Black-tailed prairie dogs are tough, social animals that live in and around burrows deep within the prairie soil. They grow to between 14 and 17 inches long and weigh about 2 to 3 pounds. They?re a burrowing rodent related to ground squirrels, and they live from three to five years. Black-tailed? prairie dogs live in complex communities, called “towns” or “colonies.” The colony is an underground tunnel system leading to various chambers.
Prairie dogs play a very important role in sustaining other prairie life. Biologists count more than 170 vertebrate species that are affected by the prairie dogs’ existence. They represent the primary diet for a number of species including: Black-Footed Ferrets (federally endangered), Swift foxes, Ferruginous Hawks, Burrowing Owls, Golden Eagles, Badgers, Prairie Falcons, Mountain Plovers, and many more. Prairie dog populations are directly linked to the success or failure of all of these other species.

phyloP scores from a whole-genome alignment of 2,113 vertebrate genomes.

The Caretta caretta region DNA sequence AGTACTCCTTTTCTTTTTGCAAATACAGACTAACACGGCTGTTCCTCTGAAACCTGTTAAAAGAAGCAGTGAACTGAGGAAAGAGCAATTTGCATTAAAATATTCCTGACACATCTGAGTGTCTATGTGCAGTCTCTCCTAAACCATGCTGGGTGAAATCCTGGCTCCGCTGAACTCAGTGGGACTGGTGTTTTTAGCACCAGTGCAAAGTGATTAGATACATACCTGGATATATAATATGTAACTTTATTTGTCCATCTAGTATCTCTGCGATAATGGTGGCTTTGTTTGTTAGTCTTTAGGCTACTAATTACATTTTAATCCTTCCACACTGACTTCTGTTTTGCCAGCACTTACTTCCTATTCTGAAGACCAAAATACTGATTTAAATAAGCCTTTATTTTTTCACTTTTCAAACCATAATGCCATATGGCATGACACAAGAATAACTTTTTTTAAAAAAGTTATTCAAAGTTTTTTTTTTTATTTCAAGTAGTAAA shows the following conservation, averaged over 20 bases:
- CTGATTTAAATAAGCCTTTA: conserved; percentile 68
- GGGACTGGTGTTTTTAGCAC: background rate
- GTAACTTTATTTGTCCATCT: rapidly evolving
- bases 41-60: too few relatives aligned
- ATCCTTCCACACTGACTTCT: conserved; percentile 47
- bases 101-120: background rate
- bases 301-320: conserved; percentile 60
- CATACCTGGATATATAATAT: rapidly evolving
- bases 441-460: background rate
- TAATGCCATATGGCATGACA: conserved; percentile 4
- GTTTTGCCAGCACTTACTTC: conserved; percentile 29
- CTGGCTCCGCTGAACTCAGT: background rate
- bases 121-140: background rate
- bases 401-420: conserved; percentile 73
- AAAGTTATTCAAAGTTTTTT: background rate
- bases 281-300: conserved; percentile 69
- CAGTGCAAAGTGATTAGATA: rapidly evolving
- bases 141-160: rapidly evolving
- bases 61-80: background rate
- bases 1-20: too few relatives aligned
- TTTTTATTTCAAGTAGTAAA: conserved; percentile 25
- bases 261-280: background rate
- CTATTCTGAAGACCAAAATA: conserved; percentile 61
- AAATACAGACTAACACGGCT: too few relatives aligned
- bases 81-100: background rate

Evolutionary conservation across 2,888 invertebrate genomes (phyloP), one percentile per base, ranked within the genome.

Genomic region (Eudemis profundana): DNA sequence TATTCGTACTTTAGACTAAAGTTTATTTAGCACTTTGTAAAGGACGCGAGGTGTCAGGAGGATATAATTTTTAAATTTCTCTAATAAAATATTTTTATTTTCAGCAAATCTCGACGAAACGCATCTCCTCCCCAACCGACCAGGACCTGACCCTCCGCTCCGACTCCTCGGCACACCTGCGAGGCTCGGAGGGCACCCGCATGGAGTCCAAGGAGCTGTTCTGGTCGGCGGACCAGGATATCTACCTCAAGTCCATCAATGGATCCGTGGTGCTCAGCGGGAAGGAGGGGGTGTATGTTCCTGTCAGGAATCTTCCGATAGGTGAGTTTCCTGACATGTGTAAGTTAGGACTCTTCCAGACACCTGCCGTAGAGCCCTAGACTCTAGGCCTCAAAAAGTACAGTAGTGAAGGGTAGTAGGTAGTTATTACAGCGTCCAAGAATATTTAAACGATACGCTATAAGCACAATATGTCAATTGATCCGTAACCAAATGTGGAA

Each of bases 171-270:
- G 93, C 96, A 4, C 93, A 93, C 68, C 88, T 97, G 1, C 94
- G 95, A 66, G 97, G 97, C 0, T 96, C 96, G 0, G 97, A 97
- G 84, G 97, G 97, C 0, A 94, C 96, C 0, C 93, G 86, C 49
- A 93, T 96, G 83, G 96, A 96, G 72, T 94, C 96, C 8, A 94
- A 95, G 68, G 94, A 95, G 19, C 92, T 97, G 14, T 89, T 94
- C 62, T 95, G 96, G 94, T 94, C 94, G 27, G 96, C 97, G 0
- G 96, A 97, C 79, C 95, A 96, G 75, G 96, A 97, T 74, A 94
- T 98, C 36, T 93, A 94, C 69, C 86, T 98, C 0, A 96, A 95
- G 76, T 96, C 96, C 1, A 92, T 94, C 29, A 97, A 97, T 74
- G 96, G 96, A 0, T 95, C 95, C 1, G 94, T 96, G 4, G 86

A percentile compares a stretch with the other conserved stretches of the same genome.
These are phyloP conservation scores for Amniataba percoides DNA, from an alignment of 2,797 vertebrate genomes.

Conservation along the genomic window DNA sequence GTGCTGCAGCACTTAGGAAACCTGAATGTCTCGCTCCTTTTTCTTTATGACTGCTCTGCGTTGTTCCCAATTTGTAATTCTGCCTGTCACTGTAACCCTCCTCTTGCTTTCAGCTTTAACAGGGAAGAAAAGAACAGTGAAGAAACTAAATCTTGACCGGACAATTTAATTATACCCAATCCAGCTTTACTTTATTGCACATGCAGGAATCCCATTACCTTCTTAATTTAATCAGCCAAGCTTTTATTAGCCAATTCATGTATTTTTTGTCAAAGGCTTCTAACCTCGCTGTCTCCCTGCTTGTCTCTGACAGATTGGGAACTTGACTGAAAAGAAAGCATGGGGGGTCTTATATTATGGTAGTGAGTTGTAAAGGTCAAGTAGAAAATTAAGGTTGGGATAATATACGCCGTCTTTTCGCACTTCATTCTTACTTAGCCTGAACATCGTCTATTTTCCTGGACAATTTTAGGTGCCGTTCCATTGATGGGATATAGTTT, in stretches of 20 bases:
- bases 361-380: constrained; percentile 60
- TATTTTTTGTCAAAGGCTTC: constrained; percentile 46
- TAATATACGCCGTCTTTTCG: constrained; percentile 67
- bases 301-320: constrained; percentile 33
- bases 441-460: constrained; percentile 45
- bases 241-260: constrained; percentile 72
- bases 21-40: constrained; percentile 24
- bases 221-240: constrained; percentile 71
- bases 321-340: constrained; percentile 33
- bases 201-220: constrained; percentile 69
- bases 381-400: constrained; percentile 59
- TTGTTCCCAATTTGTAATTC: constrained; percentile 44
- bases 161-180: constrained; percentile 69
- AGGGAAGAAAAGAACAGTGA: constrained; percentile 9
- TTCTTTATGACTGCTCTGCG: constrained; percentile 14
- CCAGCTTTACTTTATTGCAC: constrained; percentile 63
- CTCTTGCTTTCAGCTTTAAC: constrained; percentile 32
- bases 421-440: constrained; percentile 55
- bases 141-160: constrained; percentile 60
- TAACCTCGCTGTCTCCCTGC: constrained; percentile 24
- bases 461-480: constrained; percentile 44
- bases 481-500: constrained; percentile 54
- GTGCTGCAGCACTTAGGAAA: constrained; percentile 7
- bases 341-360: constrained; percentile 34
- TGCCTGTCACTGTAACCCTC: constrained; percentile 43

Our prairie dogs are named Meeka and Mika, they are both female and very friendly. They used to be pets, but now they?re a part of the River Bend Family! We are currently working with TPWD on plans to build them a larger enclosure. Come and see them soon!